Just How Big is Google?
Google is the number one search engine, everyone knows that, but how big is Google really? Google is more than just a search engine, the also own YouTube, Blogger, AdSense and many other websites and services. The Android operating system on your Smartphone is owned by Google. The most popular RSS feeder, Feedburner belongs to Google. Google Reader is the largest RSS reader. Millions if not billions of website administrators and owners use Google Analytics to analyze how their websites are used and how to improve them. Don’t forget Google Maps and StreetView.
So you can see, it is a very large company with holdings in almost every area of the internet and technology. Just about everywhere you go on the web, Google is there. It is hard to really put a number on how popular Google and its products and services are, but it is estimated Google has a user base of over 1 billion. What started out as a venture by founders Larry Page and Sergey Brinn in Susan Wojcicki’s garage in California in 1998, has now become a billion dollar entity. This phenomenal growth can be attributed to not only smart management, but answering a need for the growing internet; the need for a fast, relevant way to search for information. The mid and late 90’s saw several search engines start up and fail. But Google has stood the test of time because they continue to offer users what they need.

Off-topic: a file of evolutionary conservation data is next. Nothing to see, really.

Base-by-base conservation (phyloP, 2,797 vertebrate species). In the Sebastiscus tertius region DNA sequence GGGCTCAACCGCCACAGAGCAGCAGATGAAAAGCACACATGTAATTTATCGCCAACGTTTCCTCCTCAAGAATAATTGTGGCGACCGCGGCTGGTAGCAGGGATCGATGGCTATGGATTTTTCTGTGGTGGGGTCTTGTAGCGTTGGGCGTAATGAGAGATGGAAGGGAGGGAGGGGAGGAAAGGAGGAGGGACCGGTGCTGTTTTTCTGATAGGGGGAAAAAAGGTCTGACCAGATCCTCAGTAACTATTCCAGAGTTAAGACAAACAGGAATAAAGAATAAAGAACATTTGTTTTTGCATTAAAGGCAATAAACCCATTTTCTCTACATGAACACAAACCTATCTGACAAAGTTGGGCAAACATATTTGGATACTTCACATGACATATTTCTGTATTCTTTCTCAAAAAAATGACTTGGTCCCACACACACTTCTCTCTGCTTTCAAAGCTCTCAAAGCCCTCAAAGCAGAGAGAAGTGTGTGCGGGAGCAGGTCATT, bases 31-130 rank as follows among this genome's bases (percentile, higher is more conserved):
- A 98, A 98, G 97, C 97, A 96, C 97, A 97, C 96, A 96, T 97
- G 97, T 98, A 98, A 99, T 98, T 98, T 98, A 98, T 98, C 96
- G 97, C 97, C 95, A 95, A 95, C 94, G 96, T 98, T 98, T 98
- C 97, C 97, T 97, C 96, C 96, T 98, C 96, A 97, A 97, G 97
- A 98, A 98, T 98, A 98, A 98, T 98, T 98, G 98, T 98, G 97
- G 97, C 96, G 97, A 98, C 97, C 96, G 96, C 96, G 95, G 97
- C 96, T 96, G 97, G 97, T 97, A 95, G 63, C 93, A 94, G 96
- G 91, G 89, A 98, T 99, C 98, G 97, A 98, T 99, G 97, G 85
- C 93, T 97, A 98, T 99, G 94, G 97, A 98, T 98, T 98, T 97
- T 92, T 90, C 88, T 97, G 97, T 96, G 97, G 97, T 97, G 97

Google can offer free searches because their main source of revenue is ads. Google collects search histories, which ads you click on, what websites you visit, and you locations. They use all of this information to target ads which will interest users. Have you ever noticed when you do a search the ads on the right side of your page are for your local area? This is an effort to present you with choices you may actually be interested in. If you live in Chicago, you probably won’t be interested for an ad for a company in Tampa. It is this local emphasis that makes Google ads so successful.
So what does all of this mean to the average web user? First you need to be aware that Google is tracking all of your searches. They do take all personal information off of the search data after about six months, but they keep the search history forever. They also track where you use their search engine and other sites and products. Country specific Google searches hone in on location even further.
If you aren’t comfortable with a company like Google knowing almost every move you make on the internet, you may want to make use of a Virtual Privacy Network (VPN) and change your cookie settings on your browser. With a VPN you can appear to be in a different location, encrypt the data that you send and receive, and cut down on what websites can collect about you. Google is huge, and is a powerful tool. If you want to keep your internet usage to yourself, look into a VPN and keep your data private.